And, boy oh boy, this little problem better not stop us from going to the playground.

Today I smiled as I picked up Ellie’s little romper. I lifted it to my cheek to feel how smooth and soft it is. I thought about Ellie’s Uncles, Matt and Tim. My boys. How much they love her and how they play with her.

I hope that she grows up with memories of her time with them. I hope that they inspire her, as Bobby did when he refused to give up on his dream of becoming a doctor. I hope they make her laugh years after a great joke, like Joey did with me.

I hope.

We lost my funny, kind, smart, tender Uncle Bobby this morning. Right about the time I was unwrapping Ellie’s little summer outfit.

I’m definitely going to take her to the playground in it one day soon.

Oh, and I made sure that I didn’t order one with a zipper. I know my own limitations!

Thanks, Uncle Bobby. For the laughs, the love, the tender care. Sempre La Famiglia.

 

Layers on layers


I used to think that each of us was born as an unformed little white dot. I thought that every experience added on a layer, and that each layer covered the ones before.

I thought that we were like pearls. Layer on layer of life, constantly growing around us until we became fully formed humans. I thought that process would just keep on going until at last we die.

Some of that is no doubt true. We grow and we change and we certainly learn as we move along the paths of our lives.

But now that I’m on the downhill slope of this life, past the midway point, I have a completely different idea.

In the past few years, my husband and I have reconnected with some of our oldest friends. These are people who knew us when we were young and foolish. When we had no real idea yet of who we’d be.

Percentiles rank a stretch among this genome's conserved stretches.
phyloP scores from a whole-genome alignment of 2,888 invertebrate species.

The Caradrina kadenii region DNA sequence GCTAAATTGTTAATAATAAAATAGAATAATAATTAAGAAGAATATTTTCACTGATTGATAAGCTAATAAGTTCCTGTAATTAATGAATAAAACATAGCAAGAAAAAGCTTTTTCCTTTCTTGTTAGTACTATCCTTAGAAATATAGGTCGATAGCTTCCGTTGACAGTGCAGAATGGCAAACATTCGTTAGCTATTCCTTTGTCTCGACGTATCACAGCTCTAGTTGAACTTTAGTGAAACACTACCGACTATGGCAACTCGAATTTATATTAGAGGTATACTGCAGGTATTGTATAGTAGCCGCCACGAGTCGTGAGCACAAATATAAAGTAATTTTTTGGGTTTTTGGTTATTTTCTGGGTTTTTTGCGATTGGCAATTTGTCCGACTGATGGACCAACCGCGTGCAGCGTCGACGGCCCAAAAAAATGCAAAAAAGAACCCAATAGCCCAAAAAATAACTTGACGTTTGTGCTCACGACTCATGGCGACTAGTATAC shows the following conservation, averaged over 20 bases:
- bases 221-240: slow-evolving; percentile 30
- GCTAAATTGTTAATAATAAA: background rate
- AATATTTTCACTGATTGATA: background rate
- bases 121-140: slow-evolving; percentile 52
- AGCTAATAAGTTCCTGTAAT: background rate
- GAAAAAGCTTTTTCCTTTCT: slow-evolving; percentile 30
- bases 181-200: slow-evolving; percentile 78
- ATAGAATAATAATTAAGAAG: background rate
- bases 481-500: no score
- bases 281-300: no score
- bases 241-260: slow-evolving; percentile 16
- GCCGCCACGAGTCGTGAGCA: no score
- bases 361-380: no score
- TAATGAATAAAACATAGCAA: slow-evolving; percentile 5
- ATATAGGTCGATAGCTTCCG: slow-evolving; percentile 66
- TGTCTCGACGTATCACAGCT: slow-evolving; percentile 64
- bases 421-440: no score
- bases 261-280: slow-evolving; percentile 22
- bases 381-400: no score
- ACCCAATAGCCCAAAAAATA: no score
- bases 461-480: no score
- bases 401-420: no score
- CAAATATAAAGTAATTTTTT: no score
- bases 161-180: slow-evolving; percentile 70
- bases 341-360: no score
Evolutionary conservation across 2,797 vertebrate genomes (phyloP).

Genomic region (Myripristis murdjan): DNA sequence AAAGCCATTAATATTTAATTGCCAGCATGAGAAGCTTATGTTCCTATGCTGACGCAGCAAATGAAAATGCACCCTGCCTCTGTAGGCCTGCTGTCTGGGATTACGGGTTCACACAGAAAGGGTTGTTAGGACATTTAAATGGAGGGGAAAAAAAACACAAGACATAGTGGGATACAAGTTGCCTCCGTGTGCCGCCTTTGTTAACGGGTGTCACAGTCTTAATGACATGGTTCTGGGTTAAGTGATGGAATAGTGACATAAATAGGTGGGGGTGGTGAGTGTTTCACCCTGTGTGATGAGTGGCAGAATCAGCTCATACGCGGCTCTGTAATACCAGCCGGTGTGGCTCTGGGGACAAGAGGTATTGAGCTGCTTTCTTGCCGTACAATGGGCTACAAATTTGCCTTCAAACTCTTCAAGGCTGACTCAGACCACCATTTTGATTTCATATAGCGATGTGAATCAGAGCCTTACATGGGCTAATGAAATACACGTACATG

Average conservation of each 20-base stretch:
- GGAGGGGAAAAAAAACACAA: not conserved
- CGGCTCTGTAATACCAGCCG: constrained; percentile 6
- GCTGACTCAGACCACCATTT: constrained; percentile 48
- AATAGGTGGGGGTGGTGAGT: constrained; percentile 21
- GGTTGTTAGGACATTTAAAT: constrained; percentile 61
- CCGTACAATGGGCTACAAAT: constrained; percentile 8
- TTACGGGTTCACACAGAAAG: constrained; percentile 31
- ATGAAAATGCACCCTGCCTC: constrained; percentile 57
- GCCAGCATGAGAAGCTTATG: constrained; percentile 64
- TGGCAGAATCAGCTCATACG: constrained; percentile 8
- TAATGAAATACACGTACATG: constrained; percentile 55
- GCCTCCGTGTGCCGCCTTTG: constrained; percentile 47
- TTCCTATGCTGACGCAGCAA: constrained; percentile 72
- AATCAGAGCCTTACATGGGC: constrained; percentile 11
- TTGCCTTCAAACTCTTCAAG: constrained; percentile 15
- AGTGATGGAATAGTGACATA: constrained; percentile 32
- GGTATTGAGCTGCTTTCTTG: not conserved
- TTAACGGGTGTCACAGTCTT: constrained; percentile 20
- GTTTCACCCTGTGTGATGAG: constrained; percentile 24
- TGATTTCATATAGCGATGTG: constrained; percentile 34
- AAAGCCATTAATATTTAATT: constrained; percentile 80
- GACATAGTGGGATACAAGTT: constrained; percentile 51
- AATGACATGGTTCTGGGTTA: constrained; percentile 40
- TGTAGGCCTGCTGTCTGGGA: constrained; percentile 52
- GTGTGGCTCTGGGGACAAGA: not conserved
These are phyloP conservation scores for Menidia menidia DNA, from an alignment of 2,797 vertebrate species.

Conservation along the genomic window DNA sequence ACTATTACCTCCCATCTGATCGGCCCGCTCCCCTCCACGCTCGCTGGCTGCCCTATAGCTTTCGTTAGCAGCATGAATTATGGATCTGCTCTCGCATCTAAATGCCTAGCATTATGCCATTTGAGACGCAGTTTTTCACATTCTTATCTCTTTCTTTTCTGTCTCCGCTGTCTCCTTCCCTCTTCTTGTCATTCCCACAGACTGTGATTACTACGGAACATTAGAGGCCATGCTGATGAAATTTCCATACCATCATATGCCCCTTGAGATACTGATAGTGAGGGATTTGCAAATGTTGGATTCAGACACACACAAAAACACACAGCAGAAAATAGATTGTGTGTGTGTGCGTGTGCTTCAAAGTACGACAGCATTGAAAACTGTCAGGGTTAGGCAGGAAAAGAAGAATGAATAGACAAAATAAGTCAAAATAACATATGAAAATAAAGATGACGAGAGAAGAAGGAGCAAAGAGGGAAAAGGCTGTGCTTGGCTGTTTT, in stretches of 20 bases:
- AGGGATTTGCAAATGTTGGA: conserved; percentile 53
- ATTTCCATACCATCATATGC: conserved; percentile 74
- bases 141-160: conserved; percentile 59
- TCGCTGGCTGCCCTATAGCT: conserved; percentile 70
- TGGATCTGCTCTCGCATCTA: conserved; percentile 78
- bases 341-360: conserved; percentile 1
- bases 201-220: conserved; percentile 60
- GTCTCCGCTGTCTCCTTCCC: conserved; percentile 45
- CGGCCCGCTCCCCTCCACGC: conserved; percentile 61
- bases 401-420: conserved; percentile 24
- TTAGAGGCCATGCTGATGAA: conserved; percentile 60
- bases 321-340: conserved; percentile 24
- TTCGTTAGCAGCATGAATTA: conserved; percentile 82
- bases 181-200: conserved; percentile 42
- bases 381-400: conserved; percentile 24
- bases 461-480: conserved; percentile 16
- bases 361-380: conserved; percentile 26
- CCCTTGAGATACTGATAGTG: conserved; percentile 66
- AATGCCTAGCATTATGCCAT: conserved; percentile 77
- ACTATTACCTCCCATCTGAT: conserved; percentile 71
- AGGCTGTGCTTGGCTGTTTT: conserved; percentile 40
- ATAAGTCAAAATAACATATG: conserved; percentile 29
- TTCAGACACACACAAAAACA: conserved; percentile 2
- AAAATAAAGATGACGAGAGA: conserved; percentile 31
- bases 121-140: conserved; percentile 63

When we weren’t much more than those unformed “dots.”

These were the people who watched us struggle to learn our limits, and who watched us struggle to define our dreams. They grew with us. Our friendships were more intense than any we’d ever have again, although we didn’t know that at the time.

Eventually, we grew up. We got our degrees. We parted ways as we moved into our ‘real’ lives. We became parents. We launched our careers. We grew into our adult selves.

Layers were laid upon our layers.

Then, oh so suddenly, we found ourselves at the point in our lives where we were no longer “on our way.” We were THERE.

Our children grew up. We became the “old guard” at our jobs.

We thought we were our fully formed, true selves.

But now we’ve hugged and laughed with those old friends. Now I see that its time to peel back some of those layers. Those layers of cynicism, and of fatigue. It’s time to scratch off the layers of unfulfilled dreams, and to let them fly away on the wind. It’s time to peel away the layers of self-criticism and drop them into the passing stream.

Now it’s time to go back to our truest selves, our best selves.

I think that in the presence of the people who knew us at our wide-eyed best we can once again find that inner, innocent self.

I think the pearl is in there, but it takes an old and true friend to help us find it.